Family planning relaxation has little effect on fertility rates: study

By Sun Wei in London Source:Global Times Published: 2015-1-4 19:48:01

Photo: CFP

 A study published last month suggests that 2013 reforms aimed at relaxing China's "one-child policy" are likely to have a limited effect on the country's long-term demographic trends, or solve the problem of China's shrinking workforce.

The report jointly drafted by University of Oxford and Xi'an Jiaotong University, explores what effect the reforms have had on eligible couples.

The new family-planning policies, announced in November 2013, allow couples in which one member is an only child to have two children. It was designed to address issues caused by China's rapidly aging society.

Official estimates suggest that the reforms will lead to an "extra million births a year." However, the new study argues that "even if the official estimates prove to be accurate, this increase will have only a minimal impact on the demographic problems - an aging population and a declining labor force."

"2015 is a critical year for evaluating the effect of the reforms," report co-author and Xi'an Jiaotong University associate professor Jiang Quanbao told the Global Times, adding that the number of couples applying for a second child is not as high as expected.

China Business News reported that there were only 20,000 applicants in East China's Zhejiang Province in 2014, far less than the expected number of 80,000.

In Jiangsu Province, estimates forecast 110, 000 to 180, 000 applicants, but the first five months of 2014 saw only 30, 000 applications, the Modern Express reported. Many other provinces have seen the number of applicants fall far short of expectations.

Jiang said that many eligible couples may not have applied yet. "But it is highly likely that the current application situation reflects the real fertility intention and behavior, and the previous predictions overestimated the birth numbers," he added.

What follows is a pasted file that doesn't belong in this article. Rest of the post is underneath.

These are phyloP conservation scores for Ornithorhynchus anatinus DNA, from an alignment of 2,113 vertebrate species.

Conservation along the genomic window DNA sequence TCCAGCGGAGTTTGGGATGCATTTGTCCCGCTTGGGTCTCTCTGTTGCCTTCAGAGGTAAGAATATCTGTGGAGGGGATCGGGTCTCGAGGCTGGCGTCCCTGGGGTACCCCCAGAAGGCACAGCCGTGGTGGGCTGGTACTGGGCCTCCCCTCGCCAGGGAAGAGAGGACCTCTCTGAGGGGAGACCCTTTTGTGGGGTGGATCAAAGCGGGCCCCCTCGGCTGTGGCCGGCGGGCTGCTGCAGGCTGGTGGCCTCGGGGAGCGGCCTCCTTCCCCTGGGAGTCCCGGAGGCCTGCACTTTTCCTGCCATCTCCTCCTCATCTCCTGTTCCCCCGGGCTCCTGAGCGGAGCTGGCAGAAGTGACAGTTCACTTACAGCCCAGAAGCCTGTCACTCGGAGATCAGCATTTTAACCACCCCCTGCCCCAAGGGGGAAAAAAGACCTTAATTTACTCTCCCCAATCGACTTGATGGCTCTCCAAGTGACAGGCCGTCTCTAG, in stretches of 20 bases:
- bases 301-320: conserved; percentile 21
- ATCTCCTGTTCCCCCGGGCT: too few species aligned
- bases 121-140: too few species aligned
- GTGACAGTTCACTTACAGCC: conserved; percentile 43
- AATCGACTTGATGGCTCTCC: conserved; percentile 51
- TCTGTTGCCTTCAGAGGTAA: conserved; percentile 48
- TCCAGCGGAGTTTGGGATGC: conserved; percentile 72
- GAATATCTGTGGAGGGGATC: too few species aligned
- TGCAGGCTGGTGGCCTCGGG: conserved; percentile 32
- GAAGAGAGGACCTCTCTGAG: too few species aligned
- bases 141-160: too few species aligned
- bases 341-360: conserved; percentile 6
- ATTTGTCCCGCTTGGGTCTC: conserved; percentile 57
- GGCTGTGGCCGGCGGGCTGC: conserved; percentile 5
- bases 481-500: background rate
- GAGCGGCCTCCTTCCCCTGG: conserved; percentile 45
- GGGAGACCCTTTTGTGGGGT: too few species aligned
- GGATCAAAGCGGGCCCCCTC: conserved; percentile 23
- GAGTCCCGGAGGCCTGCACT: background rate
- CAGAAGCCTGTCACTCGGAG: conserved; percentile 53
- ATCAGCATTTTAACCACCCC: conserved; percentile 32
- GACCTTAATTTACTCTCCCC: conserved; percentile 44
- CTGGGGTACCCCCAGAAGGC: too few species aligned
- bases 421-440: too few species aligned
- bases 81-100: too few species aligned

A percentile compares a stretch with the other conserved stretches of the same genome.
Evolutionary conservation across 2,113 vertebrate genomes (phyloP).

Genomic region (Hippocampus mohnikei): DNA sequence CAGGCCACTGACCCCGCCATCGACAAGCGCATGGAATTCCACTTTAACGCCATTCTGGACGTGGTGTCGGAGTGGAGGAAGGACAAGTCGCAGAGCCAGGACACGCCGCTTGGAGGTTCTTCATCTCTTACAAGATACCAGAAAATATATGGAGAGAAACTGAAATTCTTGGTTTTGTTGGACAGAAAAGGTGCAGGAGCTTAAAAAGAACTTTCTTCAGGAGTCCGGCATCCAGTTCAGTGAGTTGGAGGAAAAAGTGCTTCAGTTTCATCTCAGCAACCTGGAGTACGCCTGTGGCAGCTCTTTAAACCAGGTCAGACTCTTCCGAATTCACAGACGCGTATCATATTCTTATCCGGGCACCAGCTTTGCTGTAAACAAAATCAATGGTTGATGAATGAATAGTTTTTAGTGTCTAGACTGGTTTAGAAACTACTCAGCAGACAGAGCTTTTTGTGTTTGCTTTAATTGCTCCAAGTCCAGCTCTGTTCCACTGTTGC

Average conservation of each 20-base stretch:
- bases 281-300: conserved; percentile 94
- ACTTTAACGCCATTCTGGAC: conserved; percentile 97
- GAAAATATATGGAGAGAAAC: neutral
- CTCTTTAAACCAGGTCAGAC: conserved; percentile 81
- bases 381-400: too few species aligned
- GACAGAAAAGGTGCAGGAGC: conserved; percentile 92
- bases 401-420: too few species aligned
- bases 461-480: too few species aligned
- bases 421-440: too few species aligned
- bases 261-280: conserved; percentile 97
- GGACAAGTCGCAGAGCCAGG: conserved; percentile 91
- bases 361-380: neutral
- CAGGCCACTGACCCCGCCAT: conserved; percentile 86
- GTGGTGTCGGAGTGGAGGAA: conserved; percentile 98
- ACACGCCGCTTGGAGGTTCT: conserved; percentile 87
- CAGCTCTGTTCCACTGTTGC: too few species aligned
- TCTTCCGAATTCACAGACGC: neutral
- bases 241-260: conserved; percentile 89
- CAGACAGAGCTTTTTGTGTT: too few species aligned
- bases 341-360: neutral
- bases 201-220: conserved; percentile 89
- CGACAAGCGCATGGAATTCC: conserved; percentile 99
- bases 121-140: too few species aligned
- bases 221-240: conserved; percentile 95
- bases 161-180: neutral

If 2015 does not see a dramatic increase in applications, "further perfection" of the family planning policy would be needed, according to Jiang.

Jiang and his colleagues are collecting data from individuals and administrators in China for further evaluation.

Low fertility trap

After around four decades of the one-child policy, China now faces a different demographic scenario than it did in the 1970s: Its 1.3-billion-strong population is aging rapidly while its demographic dividend dwindles.

The latest study highlights UN figures showing that the number of Chinese citizens aged 65 and above is set to almost triple from 9 percent of the population in 2010 (or 114 million) to 24 percent (331 million) by 2050.

By contrast, the number of citizens aged 20-34 is projected to shrink from 25 percent (333 million) of the population in 2010 to 16 percent (228 million) by 2050.

Though demographic experts have long called for relaxation of the one-child policy, the Chinese government only partially lifted the one-child policy due to their fear that a large "unmet need" for children would lead to a "destabilizing baby boom." However, many people's desire for a second child, in reality, is tempered by growing living and education costs.